Bailey Smith entered the AFL as a cleanskin. He has told associates he had never touched illicit drugs until October of last year, in the period following the grand final.
Only Smith can explain what precisely triggered his descent into an “illicit substance” for a period late last year. But if his history as a meticulous preparer makes his indulgence surprising, we should not be shocked that he would be captured on video and in photographs holding the bag, so to speak.
For Smith is among the absolutely most photographed and Instagrammed footballers in the game, with a social media following that dwarfs that of many clubs; his looks, hair and cool charm have seen “Bazlenka” – his social media handle – become a favourite of youth, irrespective of club or code allegiance.
Smith’s image on social platforms gives the impression of a hip, slightly edgy and confident footballer with a mullet for the ages. But the reality – as Smith has freely admitted – is that he’s a 21-year-old who has struggled with mental health issues, in the form of anxiety.
That Smith has been hoist on – not quite his own – social media petard is embarrassing for both the Bulldogs and the AFL. The former will face questions about their culture – the lot of clubs when players muck up in public (see Melbourne over the past five days), while the AFL will have their welfare-based drug policies critiqued yet again.
Last night, Smith and his camp received the positive news that clothing giant Cotton On, which uses the popular player as a brand ambassador, would retain him.
Bailey Smith was forthright in his statement after pictures surfaced on social media.Credit:AFL Photos
It may or may not have influenced Cotton On’s call, but it was clear that the damage to player, club and AFL had been mitigated – at least partially – by Smith’s own response, which is the strongest and most honest by any recent AFL player who has been caught in a drug imbroglio of his own making.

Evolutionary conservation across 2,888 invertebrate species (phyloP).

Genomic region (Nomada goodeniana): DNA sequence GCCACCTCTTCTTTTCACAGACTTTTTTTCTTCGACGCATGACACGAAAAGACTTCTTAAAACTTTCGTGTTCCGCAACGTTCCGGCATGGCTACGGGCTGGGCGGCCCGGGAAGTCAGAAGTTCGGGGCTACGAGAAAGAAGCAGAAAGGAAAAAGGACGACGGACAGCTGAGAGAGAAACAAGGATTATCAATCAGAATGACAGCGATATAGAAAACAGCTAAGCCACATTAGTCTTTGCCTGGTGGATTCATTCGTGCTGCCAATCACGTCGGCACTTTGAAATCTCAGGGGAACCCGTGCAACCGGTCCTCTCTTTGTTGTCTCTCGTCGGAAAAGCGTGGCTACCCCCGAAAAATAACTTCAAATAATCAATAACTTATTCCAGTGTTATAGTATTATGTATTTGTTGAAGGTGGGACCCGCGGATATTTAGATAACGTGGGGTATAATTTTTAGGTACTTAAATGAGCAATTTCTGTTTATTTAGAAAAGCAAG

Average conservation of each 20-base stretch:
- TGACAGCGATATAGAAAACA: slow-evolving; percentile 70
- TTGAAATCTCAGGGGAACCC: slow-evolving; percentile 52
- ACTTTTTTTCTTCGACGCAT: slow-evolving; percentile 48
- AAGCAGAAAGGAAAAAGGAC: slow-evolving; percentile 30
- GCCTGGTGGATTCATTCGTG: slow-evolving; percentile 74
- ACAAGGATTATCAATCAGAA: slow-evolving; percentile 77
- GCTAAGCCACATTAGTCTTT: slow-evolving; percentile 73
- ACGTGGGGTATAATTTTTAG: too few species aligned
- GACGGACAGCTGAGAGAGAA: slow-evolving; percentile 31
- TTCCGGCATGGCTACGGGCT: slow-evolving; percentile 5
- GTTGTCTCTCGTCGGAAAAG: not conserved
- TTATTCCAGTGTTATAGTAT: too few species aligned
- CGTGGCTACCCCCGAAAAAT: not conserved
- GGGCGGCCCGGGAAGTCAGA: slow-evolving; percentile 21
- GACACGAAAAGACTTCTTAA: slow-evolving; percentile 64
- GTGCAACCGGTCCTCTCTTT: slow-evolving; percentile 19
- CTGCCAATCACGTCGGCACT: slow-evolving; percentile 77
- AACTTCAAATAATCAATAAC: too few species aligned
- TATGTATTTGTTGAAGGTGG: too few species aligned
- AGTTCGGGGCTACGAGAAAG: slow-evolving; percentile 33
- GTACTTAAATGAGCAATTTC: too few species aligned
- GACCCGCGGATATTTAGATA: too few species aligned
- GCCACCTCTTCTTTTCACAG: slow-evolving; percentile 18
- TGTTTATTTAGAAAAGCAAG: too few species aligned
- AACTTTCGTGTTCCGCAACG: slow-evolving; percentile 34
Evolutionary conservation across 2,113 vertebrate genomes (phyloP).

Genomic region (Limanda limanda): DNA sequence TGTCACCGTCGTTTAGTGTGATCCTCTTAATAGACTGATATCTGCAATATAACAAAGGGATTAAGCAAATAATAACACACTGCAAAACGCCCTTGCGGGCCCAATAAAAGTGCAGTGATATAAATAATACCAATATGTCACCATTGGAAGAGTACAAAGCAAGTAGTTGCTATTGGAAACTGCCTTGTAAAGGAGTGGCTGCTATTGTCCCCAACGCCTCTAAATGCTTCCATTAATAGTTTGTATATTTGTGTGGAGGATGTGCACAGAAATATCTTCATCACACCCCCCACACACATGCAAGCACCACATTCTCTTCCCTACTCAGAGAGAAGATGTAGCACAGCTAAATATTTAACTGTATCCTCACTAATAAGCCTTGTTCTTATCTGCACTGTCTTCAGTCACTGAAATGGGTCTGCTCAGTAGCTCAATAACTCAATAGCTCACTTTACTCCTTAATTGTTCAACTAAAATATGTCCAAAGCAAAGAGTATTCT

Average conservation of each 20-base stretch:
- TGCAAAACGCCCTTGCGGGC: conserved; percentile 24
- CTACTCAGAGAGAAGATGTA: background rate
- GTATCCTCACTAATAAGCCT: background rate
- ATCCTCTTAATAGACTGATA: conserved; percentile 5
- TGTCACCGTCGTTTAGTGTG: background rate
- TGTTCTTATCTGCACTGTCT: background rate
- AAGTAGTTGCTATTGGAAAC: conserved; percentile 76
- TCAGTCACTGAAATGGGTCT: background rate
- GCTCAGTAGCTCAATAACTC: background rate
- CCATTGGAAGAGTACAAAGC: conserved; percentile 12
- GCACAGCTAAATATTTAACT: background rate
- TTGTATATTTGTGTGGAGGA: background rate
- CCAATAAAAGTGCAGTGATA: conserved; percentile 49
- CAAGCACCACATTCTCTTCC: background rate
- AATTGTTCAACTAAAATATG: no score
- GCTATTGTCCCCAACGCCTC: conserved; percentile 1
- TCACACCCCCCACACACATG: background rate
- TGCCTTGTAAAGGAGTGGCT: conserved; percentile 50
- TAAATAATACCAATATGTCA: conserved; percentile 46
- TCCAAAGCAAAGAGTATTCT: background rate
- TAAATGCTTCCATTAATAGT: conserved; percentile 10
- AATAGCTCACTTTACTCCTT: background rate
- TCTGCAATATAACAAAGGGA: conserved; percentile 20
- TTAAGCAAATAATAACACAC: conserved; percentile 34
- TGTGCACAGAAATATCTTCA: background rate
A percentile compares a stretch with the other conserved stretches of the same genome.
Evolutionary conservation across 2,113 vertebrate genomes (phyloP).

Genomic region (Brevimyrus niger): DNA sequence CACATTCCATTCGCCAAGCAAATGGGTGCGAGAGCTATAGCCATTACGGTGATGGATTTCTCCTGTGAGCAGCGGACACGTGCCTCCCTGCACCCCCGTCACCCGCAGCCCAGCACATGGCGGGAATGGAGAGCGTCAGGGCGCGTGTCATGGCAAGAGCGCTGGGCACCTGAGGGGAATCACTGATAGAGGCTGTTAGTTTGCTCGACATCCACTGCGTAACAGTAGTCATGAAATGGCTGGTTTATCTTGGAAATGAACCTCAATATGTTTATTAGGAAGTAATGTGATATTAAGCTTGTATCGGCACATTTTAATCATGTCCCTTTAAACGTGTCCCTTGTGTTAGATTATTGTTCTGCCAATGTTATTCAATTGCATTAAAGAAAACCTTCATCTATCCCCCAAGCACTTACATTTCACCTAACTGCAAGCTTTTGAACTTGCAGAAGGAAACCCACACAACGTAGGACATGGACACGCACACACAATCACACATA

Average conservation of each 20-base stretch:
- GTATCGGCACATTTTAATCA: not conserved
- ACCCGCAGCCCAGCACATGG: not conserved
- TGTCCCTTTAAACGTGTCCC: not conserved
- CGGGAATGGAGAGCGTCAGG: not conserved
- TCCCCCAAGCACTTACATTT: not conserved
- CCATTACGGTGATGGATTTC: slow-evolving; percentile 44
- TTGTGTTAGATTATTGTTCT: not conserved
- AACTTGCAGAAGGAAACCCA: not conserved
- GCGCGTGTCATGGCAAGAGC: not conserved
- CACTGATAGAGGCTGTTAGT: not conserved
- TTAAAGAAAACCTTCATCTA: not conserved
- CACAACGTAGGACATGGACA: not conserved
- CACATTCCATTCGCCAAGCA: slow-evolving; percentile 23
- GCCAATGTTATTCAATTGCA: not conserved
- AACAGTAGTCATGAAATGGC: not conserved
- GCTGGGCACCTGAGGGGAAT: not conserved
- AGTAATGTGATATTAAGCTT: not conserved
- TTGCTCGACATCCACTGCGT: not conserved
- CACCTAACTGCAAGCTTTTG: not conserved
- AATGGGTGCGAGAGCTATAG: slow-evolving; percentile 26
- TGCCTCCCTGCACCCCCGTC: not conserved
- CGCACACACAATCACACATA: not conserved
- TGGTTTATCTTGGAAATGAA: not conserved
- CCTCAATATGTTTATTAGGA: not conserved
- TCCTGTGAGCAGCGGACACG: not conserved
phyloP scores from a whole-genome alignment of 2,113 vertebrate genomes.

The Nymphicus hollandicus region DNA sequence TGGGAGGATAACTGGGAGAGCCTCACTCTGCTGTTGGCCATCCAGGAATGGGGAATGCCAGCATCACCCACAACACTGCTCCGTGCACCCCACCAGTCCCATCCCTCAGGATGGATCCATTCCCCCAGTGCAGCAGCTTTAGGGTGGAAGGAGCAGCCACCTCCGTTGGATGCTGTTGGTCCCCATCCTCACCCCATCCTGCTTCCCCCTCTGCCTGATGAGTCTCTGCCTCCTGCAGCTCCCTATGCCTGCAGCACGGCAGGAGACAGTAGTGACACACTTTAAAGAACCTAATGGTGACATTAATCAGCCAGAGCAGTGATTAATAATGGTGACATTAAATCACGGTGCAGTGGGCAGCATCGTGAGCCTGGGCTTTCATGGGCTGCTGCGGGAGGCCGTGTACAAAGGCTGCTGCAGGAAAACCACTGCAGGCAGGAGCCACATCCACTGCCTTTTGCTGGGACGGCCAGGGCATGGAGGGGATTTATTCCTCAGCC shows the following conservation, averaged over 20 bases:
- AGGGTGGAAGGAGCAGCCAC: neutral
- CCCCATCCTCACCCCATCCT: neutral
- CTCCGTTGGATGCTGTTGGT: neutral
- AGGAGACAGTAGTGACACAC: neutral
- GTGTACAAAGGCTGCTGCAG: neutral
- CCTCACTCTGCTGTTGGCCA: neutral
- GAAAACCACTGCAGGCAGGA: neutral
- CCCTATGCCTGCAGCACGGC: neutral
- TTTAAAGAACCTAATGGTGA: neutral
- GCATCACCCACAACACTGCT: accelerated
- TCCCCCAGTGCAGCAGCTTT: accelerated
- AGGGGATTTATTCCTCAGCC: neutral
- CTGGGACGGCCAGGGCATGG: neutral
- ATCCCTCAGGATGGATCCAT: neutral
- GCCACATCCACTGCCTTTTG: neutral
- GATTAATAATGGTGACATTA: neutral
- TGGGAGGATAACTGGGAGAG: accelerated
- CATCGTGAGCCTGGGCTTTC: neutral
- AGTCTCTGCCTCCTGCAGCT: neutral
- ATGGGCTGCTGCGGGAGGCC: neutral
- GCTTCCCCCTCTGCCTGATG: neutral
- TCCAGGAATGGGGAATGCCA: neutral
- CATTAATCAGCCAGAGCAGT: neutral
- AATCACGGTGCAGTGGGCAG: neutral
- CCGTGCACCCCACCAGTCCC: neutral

Smith, importantly, fessed up to his sins and he did this almost immediately, admitting to the “illicit substance”, expressing shame and vowing to improve himself. Within several hours of the still photographs of him holding the white powder (the video came later) surfacing, Smith had put out his contrite confession, in concert with the club, killing the video and photographic birds with one stone.
Smith, from what one can gather, was again having a tough time on Saturday. Those around him say that this period of post-season excess was an aberration – a window of poor choices – and that he has since rebalanced his life, stabilised and that this has been reflected in his performances on the field (notwithstanding the headbutting suspension).
The AFL will likely impose a penalty on Smith, which would be added to his two games missed for the headbutt on Zach Tuohy. If you take a line through Brad Crouch, caught in possession of drugs late in 2020 (before he left the Crows for St Kilda), Smith will get a maximum of a two-match suspension.
The penalty, in any case, is usually the damage to one’s image/reputation. In Smith’s case, this will be the part that hits hardest, having carved out a unique following that presented him with commercial opportunities.
That said, it’s not a huge call to connect the enormous following that Smith has generated, a largely organic happening on the internet, and his post-season troubles. How does such adulation impact upon a 21-year-old with anxiety issues? Best to leave that one to the mental health experts.
For the club and the AFL, it was clear that they were caught between two non-negotiables that can conflict – the necessity of taking a moral stance against the offending behaviour and the need to protect a young man with mental health vulnerabilities.
Yet ultimately, as Smith seemed to recognise, the environment and the strange cult of internet celebrity that have engulfed him cannot be used as an excuse.
For as surely as Bailey Smith has his own brand and his own fevered following, he alone owns his image – and his actions.
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